Of course I never find all my students equally prepared, but this semester is different. They are just as bright as always, but they are going to have to struggle more than any class I’ve seen in my twelve years teaching. To bring their basic grammar and punctuation skills up to a level that will allow them to pass any curriculum classes that involve written assignments will be a challenge. They will have to scramble, to work their butts off.

Further, do I tell them they were robbed? Do I ask them if they slept through middle school and high school? Do I read them the riot act about listening more carefully to my grammar advice?

Do I exhort them to become community leaders, state senators, members of the U.S. Congress so they can work to make an American education something to be proud of? (I’ve been known to go off on this topic in class before, but hadn’t got around to it yet this semester.)

Some of these students are hanging by a piece of dental floss already.  They tend to be fragile. They are not the golden boys and girls of America, for the most part—not many silver spoons at our school. They are the ones coming back to school after having children young, or who had dropped out of college previously, or who’ve recently left an abusive relationship, or who are wounded combat veterans trying their damndest to ease back into civilian life.  Some of my students don’t even have much food in the house. Some work two jobs. My students are not overflowing with confidence that they will make it to the end of the semester, much less to the end of their degree or program.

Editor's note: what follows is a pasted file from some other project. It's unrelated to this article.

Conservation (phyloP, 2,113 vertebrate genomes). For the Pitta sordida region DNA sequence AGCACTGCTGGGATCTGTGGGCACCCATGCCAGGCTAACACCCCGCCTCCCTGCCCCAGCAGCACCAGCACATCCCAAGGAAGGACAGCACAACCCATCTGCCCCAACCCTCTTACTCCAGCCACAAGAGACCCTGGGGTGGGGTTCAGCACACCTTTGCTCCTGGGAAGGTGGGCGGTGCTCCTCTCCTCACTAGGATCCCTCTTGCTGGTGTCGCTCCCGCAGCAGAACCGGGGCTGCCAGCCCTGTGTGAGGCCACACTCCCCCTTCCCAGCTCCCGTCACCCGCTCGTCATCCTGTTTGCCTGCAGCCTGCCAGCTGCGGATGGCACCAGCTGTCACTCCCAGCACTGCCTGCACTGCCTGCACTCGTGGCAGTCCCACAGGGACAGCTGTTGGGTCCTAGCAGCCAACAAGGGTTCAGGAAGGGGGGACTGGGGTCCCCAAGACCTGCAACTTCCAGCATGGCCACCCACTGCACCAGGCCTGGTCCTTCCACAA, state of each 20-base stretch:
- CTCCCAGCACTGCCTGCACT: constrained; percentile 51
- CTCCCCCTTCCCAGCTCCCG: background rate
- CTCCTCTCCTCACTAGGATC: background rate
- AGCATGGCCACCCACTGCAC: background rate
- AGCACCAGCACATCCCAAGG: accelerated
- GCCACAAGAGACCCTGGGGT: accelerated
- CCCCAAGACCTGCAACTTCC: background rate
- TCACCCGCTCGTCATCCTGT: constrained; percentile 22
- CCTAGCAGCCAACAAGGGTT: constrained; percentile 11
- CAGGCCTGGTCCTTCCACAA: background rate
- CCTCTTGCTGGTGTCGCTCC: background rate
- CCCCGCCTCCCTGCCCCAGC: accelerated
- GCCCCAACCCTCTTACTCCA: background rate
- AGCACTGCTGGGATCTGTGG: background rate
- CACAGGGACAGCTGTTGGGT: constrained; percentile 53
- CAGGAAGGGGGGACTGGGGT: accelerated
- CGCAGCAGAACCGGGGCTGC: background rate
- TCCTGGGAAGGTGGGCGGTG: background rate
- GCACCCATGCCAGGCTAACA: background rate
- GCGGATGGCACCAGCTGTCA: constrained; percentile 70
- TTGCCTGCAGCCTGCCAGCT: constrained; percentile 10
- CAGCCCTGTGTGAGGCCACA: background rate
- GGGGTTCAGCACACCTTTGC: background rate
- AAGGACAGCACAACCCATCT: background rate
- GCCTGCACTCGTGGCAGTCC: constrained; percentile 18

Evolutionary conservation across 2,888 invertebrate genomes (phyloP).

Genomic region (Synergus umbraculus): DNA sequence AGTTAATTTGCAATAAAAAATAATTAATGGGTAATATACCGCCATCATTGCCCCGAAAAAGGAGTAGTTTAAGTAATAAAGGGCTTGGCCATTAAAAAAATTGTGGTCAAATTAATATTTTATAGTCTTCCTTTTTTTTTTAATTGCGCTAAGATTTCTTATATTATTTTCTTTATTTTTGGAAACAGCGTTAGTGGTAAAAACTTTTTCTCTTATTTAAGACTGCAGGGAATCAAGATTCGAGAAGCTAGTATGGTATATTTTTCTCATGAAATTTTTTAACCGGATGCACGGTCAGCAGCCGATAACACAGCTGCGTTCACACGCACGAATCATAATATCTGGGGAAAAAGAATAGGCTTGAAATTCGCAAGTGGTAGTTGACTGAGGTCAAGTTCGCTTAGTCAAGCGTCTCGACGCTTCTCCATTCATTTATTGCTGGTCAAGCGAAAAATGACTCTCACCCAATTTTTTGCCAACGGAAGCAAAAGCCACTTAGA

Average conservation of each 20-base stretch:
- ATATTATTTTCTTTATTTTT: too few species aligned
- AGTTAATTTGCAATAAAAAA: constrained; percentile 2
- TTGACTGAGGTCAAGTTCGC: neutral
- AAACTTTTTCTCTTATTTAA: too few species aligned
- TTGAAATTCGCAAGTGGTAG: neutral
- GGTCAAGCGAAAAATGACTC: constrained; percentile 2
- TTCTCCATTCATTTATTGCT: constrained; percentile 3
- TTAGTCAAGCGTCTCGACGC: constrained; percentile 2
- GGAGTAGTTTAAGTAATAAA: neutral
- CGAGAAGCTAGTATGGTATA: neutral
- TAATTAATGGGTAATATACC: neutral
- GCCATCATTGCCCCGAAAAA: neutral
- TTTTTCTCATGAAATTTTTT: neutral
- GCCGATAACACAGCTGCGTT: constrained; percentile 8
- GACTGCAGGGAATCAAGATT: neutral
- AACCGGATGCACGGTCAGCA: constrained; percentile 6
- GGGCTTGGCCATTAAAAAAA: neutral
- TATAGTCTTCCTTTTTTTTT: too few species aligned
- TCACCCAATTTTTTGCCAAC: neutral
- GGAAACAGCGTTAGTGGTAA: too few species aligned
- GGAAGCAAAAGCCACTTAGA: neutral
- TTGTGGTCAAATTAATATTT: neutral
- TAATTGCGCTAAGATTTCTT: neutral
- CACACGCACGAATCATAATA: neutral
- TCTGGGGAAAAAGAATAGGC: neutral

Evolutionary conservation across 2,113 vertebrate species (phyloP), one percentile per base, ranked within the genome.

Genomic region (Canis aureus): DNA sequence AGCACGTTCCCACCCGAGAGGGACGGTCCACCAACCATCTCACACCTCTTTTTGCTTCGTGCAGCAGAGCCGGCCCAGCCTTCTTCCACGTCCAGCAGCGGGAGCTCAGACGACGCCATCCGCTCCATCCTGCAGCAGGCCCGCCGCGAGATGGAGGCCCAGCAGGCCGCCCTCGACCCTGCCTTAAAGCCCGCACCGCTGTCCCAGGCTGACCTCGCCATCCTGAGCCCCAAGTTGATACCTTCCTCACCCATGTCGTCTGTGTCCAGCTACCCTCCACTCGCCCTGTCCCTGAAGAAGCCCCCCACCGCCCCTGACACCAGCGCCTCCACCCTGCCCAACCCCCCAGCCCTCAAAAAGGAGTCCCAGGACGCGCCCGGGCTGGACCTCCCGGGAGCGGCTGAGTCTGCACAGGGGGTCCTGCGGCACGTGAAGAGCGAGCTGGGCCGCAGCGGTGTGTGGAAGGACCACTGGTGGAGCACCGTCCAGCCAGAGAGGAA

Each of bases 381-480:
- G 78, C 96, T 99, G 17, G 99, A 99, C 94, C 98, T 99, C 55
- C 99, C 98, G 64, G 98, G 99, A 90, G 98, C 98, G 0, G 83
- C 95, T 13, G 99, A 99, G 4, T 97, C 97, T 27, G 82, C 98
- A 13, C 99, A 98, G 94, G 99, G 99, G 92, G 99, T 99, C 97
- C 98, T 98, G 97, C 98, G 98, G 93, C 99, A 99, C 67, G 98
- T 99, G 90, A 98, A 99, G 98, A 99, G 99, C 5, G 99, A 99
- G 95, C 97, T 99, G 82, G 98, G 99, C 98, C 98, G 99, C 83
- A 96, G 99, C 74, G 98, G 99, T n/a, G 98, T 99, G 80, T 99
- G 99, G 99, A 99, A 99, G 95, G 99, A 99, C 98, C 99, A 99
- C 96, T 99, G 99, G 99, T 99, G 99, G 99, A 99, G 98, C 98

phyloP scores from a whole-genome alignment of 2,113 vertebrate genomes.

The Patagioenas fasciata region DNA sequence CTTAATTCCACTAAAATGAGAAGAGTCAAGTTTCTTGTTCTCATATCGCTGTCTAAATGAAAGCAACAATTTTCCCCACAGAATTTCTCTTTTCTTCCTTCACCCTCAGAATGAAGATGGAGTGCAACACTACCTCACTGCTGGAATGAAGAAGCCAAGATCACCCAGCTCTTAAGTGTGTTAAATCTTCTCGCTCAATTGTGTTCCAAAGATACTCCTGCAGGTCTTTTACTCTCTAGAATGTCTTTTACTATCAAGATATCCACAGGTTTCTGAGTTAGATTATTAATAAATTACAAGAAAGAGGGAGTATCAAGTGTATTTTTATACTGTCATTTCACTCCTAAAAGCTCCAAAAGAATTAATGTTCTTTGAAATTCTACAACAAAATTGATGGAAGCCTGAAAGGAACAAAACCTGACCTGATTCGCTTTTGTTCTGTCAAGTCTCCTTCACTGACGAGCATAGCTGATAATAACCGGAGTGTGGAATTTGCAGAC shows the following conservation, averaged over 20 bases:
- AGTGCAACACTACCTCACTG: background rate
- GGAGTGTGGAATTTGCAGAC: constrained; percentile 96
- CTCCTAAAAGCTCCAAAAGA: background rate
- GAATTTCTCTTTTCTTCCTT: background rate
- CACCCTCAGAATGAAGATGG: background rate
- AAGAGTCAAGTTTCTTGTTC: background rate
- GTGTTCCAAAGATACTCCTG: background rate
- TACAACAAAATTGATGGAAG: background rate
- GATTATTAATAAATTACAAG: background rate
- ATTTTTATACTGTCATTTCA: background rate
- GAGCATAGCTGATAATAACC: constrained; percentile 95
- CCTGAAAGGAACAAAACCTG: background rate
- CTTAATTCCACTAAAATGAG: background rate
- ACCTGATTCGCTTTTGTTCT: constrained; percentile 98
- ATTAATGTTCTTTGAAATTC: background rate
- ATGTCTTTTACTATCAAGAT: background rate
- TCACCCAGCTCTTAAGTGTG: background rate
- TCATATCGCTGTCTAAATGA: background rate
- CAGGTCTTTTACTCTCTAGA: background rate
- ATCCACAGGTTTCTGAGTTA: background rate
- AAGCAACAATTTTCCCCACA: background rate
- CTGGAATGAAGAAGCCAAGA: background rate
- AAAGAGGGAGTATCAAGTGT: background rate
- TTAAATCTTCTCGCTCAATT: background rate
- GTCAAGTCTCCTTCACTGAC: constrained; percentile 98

Some days I have to remind myself that I’m an English teacher, not a psychologist or a social worker, although our dedicated campus counselors know me by my first name. I want to make it right for my students. I don’t want to make them feel any “less-than” they already do. Some of them are skittish as rabbits, looking for any reason to bolt from school. So I favor the gentle approach. I want them to do well. I don’t want them to feel ashamed. Or blamed. Or heaven forbid… dumb.

But the time we will now have to spend on basic grammar will take away from the time normally spent on some of the finer points of transitioning from high school to college writing. This first college English class is really considered a “service class” to the other, non-English college classes students will take that require writing papers. They aren’t taking this class because they want be English majors. That doesn’t mean I will expect any less of them, but realistically I keep reminding them that what I teach will help them write better papers for sociology, history, biology—any class.

We’ll try to make the most of the weeks we have left. I will do what I can to help them, to prod them, to get the ones who aren’t afraid to work hard ready for the next level English class.


They won’t all make it; even the ones that pass will have much more catching up to do. And that makes me angry all over again.